Videos obtained by the "NewsHour" show how schools that were once shelters have been burned to the ground. Mosques have been attacked, and public buildings looted.

Sudanese human rights activist Yousif Abdalla, who sent us these videos, has now fled Darfur and gone to Khartoum, but clearly hasn't escaped the fighting.

Yousif Abdalla Arbab, Human Rights Activist:

In the area where I live now, there's gunfire. I don't know what's happening, but it is like 8:00 p.m., and there is a lot of gunfire.

William Brangham:

Abdalla, like most of those fleeing Darfur, has suffered personally.

Yousif Abdalla Arbab:

We also — we lost our family, some of our family, my brother, because, even if someone in front of you have been shot, if you can't help him or her, because there is nowhere to help.

William Brangham:

Following reports of widespread war crimes, including mass rapes, the International Criminal Court has now launched an investigation.

Shahd Hammou, Gender Adviser, Mercy Corps Europe, Sudan:

There's been an overwhelming report of sexual and gender-based violence across the country.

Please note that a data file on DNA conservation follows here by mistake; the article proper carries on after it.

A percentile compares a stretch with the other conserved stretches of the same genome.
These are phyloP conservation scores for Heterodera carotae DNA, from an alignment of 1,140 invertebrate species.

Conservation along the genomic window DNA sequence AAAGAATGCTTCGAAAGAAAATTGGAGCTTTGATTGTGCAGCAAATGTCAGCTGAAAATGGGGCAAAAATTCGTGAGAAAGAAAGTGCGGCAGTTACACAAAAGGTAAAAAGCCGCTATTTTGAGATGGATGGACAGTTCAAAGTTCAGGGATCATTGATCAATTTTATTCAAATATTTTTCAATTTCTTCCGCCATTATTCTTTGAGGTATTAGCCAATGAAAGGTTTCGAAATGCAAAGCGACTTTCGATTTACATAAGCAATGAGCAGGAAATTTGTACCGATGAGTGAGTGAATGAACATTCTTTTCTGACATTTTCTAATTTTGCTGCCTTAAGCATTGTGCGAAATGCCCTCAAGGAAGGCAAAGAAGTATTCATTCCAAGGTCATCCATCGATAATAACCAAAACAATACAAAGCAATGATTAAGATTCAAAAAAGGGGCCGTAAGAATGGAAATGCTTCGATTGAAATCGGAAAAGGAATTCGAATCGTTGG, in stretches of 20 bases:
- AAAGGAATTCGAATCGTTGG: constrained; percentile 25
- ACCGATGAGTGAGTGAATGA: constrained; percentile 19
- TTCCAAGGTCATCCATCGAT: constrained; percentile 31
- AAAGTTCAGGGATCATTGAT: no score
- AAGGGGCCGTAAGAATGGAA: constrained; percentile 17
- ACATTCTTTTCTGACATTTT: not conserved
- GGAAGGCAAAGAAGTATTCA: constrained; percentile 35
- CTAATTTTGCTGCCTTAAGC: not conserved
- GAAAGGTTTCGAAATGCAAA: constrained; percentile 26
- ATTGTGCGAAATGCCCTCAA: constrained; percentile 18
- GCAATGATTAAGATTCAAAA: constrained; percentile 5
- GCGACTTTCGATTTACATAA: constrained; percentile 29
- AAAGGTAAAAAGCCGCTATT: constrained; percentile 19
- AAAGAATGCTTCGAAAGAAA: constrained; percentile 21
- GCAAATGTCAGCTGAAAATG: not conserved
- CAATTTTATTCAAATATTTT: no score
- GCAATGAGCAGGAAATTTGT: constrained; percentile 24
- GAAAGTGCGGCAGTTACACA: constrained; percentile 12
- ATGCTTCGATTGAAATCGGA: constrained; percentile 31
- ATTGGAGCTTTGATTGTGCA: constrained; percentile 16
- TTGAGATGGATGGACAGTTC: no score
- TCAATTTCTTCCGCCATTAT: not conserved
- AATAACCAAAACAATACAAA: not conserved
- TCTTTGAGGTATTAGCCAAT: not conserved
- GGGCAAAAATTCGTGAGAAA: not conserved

William Brangham:

Shahd Hammou works from Mercy Corps Europe in Sudan. She was based in Khartoum and escaped a week after the conflict began.

Shahd Hammou:

We have seen that the need for support for these sexual-based violence survivors has increased by a million women since the conflict has started.

This brings the total up to around four million women who need support post experiencing sexual and gender based violence. In some states, we're seeing that there's been a 900 percent increase in women who need support.

William Brangham:

This ongoing fighting has exacerbated an already bleak humanitarian crisis in Sudan. Nearly 25 million people, more than half the country's population, are in need of some form of humanitarian aid.

Barzil Mwakulomba, World Vision:

People are in need for food. We are seeing a food insecurity that is likely to keep on rising as the days go by.

William Brangham:

Barzil Mwakulomba is the East Africa emergency affairs adviser at the charitable group World Vision.

He says reaching those most in need has been the biggest challenge and many aid workers have died trying.

Barzil Mwakulomba:

With ongoing conflict, aid workers, over 15 such now have died in the line of duty, of serving the people of this area. A lot is being put into negotiating access. If there is no cease-fire, it may be difficult for aid workers to be able to do what they're called to do.

William Brangham:

Repeated cease-fires and peace talks have failed, with both sides refusing to give up their weapons or their fight.

Stuck in the middle are the people of Sudan, robbed of their homes, and robbed of what was once the hope for a peaceful future.

For the "PBS NewsHour," I'm William Brangham.


(c) 2023, PBS NewsHour